Joshua Gregor

Joshua Gregor is International Relations Assistant at the Acton Institute. Before coming to Acton he received a BA in philosophy from the Pontifical Athenaeum Regina Apostolorum in Rome and an MA in linguistics from Indiana University.

Posts by Joshua Gregor

Charles Dickens, poverty, and emotional arguments

Why is it that the Industrial Revolution of the 19th century is so often our go-to mental paradigm for poverty? CapX’s John Ashmore, for instance, recently wrote of those who “feel an argument about poverty is incomplete without claiming we’ve somehow gone back to the 19th century.” Were there no poor people before that? Continue Reading...

Alejandro Chafuen in Forbes: Opus Dei and Jesuit priests against socialism

For most of the 20th century, Marxism set its sights on state authority and openly political and economic goals. In more recent decades, though, many proponents of Marxism and other socialist stripes have sought to sow change on a societal and cultural level – a trend which some have termed “cultural Marxism.” Two authors who not only condemned Marxism but also saw its cultural transition early on are Monsignor Fernando Ocáriz Braña, current prelate of Opus Dei, and Rev. Continue Reading...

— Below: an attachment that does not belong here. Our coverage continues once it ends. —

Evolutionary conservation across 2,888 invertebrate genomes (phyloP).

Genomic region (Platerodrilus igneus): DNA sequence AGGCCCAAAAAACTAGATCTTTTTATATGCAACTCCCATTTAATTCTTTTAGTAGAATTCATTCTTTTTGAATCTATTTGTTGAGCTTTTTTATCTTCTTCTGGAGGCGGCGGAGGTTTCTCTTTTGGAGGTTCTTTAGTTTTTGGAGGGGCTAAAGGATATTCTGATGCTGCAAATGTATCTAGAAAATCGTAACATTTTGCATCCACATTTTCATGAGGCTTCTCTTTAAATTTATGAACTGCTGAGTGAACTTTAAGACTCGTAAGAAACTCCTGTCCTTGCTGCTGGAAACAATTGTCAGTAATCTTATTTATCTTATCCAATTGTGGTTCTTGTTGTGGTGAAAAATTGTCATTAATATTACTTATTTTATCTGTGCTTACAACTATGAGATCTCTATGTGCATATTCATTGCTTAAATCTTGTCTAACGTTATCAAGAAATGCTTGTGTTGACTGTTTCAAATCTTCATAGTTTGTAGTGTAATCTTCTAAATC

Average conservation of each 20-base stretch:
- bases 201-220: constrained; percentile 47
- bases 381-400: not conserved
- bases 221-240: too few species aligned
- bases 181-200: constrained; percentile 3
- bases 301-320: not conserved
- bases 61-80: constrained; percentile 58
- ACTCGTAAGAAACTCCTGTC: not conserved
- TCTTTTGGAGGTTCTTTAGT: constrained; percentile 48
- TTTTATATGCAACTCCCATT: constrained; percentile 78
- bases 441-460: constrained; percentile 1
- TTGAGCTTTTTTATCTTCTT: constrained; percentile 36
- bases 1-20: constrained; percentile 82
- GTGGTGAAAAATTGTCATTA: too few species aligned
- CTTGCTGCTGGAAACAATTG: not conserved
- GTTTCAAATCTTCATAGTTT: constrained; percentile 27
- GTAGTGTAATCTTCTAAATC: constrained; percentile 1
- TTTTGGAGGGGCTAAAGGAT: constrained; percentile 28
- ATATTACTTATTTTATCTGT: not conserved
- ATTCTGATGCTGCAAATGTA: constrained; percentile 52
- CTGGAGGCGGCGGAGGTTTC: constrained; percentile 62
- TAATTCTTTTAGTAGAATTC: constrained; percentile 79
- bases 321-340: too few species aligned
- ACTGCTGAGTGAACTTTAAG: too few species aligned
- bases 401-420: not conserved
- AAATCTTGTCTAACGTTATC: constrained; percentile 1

Is there such a thing as ‘good nationalism’?

In the world of Brexit, Trump, Marine Le Pen, Viktor Orbán and all the rest, “nationalism” has become all too frequent a topic. In the 20th century the term became associated with fascism (the word “Nazi” comes from “national,” after all), but the story of nationalism goes back much farther than Nazism and isn’t nearly so one-sided a concept as it’s often made out to be. Continue Reading...

Europe’s dream

Last week, EU voters went to the polls in the latest round of the project of pan-European governance, another step on the supposed road to further unity and prosperity. The results were varied and at odds with one another, and the only constant seems to be dissatisfaction with the status quo. Continue Reading...